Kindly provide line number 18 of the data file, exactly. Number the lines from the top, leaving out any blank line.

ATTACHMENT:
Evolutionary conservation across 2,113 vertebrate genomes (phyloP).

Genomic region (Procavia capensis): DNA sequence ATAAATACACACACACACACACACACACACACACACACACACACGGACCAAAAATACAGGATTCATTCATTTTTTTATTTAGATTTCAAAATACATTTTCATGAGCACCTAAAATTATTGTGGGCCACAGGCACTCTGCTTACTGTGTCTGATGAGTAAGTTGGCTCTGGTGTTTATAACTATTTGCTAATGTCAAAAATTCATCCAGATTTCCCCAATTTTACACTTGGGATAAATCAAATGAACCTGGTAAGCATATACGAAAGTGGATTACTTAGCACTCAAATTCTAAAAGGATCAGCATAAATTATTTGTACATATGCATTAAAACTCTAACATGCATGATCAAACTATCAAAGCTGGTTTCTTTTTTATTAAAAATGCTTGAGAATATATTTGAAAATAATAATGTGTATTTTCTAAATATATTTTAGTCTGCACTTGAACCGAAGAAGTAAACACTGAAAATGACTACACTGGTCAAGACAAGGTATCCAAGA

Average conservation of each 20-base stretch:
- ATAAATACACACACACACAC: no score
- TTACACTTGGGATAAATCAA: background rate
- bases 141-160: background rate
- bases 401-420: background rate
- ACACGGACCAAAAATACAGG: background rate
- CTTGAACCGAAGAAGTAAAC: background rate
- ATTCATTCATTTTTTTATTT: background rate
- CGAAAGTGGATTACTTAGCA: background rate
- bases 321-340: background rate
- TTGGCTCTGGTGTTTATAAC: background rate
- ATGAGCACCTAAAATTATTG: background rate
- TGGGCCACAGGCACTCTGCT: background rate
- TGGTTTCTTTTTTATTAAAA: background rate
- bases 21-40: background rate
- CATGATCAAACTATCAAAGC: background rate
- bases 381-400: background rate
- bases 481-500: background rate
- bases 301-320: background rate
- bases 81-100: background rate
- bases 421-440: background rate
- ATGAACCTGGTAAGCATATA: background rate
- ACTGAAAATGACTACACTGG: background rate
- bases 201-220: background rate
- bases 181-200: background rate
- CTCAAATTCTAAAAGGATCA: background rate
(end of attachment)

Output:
- CATGATCAAACTATCAAAGC: background rate